Book Cover Design

The classic literature is published through my company, Curiouser House Publishing ⇗. I have also designed covers for poetry collections and children’s books ⇓.

You can find most of these for sale online ⇓.

Curiouser House Publishing

One of my passions is for books – reading, collecting, researching, reading again, and designing. In the summer of 2013 I went to the Denver Publishing Institute to learn about that industry. I started Curiouser House as an outlet for my love of literature and the design challenges it brings (as well as a potential revenue source, let’s be real here). My aim is to create a consistent set of classic literature with bold, colorful designs to appeal to a modern reader while staying true to the nature and history of the book. For the interiors I lean more towards the history of book layout, and timeless typography. Where appropriate I have been able to add essays and illustrations from contemporary sources.

Other books

  • These first two poetry chapbooks–Horrific Punctuation and invert the helix–were incredibly fun to design, not only because the poet, John Reinhart, is my brother, but also because of the experimental, and interpretative nature of much of his work.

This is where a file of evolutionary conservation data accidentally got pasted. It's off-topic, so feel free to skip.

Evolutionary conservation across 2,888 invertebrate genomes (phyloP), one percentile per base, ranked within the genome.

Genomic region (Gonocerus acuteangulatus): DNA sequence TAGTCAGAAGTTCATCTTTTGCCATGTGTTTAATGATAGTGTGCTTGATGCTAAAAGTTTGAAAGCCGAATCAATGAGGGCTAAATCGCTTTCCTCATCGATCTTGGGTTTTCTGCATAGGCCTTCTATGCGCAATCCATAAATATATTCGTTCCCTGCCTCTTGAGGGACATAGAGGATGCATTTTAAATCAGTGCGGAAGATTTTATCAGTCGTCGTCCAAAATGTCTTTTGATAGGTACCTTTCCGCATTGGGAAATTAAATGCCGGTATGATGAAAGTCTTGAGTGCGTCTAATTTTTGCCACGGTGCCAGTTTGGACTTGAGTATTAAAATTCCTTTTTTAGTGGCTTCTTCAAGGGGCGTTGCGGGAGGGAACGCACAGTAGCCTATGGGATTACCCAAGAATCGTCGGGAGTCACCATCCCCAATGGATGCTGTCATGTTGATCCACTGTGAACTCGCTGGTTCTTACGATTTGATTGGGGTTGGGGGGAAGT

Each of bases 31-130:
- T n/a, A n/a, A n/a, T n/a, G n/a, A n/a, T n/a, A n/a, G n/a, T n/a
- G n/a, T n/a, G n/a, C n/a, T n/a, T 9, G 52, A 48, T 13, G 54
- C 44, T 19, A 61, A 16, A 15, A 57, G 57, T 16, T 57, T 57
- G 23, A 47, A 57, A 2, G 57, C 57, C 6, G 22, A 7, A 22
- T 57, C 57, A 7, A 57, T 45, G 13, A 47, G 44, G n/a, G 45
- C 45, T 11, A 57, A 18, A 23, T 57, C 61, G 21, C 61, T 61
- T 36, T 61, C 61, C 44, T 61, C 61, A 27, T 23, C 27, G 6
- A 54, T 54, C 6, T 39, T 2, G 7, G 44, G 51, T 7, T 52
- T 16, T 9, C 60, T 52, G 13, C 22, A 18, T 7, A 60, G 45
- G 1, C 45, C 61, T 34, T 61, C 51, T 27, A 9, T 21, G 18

• Speak, poems by Jay Rossier, is a collection of poems about living, and dealing with cancer (the book was published shortly after his passing).
  • The cover for Against the Grain is for a multilingual ebook edition that I worked on.
  • Lovingly, Nat and Ishwori are both life stories, but on very different subjects. Lovingly, Nat is a young woman’s diary and letters as a dietitian during WWII, and the other is a poetic story of a young Nepalese woman.
  • A St Nicholas Story and Thimble The Fairy’s Acorns & Tea are the children’s books I illustrated. I self-published St Nick, which has sold consistently each season. The typeface I also designed based on the author’s own handwriting.
  • Lastly, You’re The Unicorn’s Sparkly Sneeze is my own thing, a silly collection of couplets I put together for my fiancée using late 19th century book illustrations.

Check ’em out